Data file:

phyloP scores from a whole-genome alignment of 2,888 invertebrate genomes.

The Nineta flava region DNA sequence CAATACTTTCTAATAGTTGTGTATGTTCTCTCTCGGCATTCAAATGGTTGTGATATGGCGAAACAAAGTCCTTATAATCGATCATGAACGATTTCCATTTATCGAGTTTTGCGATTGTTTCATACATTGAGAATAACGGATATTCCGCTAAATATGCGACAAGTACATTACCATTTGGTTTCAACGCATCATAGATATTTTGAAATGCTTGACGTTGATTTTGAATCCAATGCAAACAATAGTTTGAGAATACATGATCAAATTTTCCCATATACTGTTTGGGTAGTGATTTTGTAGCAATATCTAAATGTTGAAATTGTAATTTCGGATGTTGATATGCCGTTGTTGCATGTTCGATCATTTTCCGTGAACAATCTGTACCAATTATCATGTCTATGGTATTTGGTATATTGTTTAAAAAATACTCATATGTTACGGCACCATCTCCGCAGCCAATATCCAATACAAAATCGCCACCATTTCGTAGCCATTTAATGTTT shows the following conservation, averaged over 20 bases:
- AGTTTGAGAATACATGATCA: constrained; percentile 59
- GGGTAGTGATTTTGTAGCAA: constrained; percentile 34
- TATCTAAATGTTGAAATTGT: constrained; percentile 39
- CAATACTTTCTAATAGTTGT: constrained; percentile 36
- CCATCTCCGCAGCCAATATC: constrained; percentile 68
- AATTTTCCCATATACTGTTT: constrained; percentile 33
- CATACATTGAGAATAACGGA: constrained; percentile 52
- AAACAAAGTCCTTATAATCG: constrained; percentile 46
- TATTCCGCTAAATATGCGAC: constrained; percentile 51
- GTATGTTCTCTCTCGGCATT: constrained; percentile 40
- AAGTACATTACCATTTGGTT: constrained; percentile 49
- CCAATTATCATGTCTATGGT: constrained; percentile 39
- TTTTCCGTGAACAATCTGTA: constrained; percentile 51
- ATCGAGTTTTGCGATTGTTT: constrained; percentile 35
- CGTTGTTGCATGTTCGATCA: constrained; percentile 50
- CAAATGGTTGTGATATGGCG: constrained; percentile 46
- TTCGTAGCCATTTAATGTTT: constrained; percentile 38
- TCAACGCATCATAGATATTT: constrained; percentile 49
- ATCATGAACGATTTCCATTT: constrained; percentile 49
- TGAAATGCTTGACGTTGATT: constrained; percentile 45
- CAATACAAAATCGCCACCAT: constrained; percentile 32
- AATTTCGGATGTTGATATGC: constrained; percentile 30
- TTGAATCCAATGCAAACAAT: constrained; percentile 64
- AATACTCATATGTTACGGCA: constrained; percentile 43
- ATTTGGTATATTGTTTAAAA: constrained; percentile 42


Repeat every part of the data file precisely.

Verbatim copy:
phyloP scores from a whole-genome alignment of 2,888 invertebrate genomes.

The Nineta flava region DNA sequence CAATACTTTCTAATAGTTGTGTATGTTCTCTCTCGGCATTCAAATGGTTGTGATATGGCGAAACAAAGTCCTTATAATCGATCATGAACGATTTCCATTTATCGAGTTTTGCGATTGTTTCATACATTGAGAATAACGGATATTCCGCTAAATATGCGACAAGTACATTACCATTTGGTTTCAACGCATCATAGATATTTTGAAATGCTTGACGTTGATTTTGAATCCAATGCAAACAATAGTTTGAGAATACATGATCAAATTTTCCCATATACTGTTTGGGTAGTGATTTTGTAGCAATATCTAAATGTTGAAATTGTAATTTCGGATGTTGATATGCCGTTGTTGCATGTTCGATCATTTTCCGTGAACAATCTGTACCAATTATCATGTCTATGGTATTTGGTATATTGTTTAAAAAATACTCATATGTTACGGCACCATCTCCGCAGCCAATATCCAATACAAAATCGCCACCATTTCGTAGCCATTTAATGTTT shows the following conservation, averaged over 20 bases:
- AGTTTGAGAATACATGATCA: constrained; percentile 59
- GGGTAGTGATTTTGTAGCAA: constrained; percentile 34
- TATCTAAATGTTGAAATTGT: constrained; percentile 39
- CAATACTTTCTAATAGTTGT: constrained; percentile 36
- CCATCTCCGCAGCCAATATC: constrained; percentile 68
- AATTTTCCCATATACTGTTT: constrained; percentile 33
- CATACATTGAGAATAACGGA: constrained; percentile 52
- AAACAAAGTCCTTATAATCG: constrained; percentile 46
- TATTCCGCTAAATATGCGAC: constrained; percentile 51
- GTATGTTCTCTCTCGGCATT: constrained; percentile 40
- AAGTACATTACCATTTGGTT: constrained; percentile 49
- CCAATTATCATGTCTATGGT: constrained; percentile 39
- TTTTCCGTGAACAATCTGTA: constrained; percentile 51
- ATCGAGTTTTGCGATTGTTT: constrained; percentile 35
- CGTTGTTGCATGTTCGATCA: constrained; percentile 50
- CAAATGGTTGTGATATGGCG: constrained; percentile 46
- TTCGTAGCCATTTAATGTTT: constrained; percentile 38
- TCAACGCATCATAGATATTT: constrained; percentile 49
- ATCATGAACGATTTCCATTT: constrained; percentile 49
- TGAAATGCTTGACGTTGATT: constrained; percentile 45
- CAATACAAAATCGCCACCAT: constrained; percentile 32
- AATTTCGGATGTTGATATGC: constrained; percentile 30
- TTGAATCCAATGCAAACAAT: constrained; percentile 64
- AATACTCATATGTTACGGCA: constrained; percentile 43
- ATTTGGTATATTGTTTAAAA: constrained; percentile 42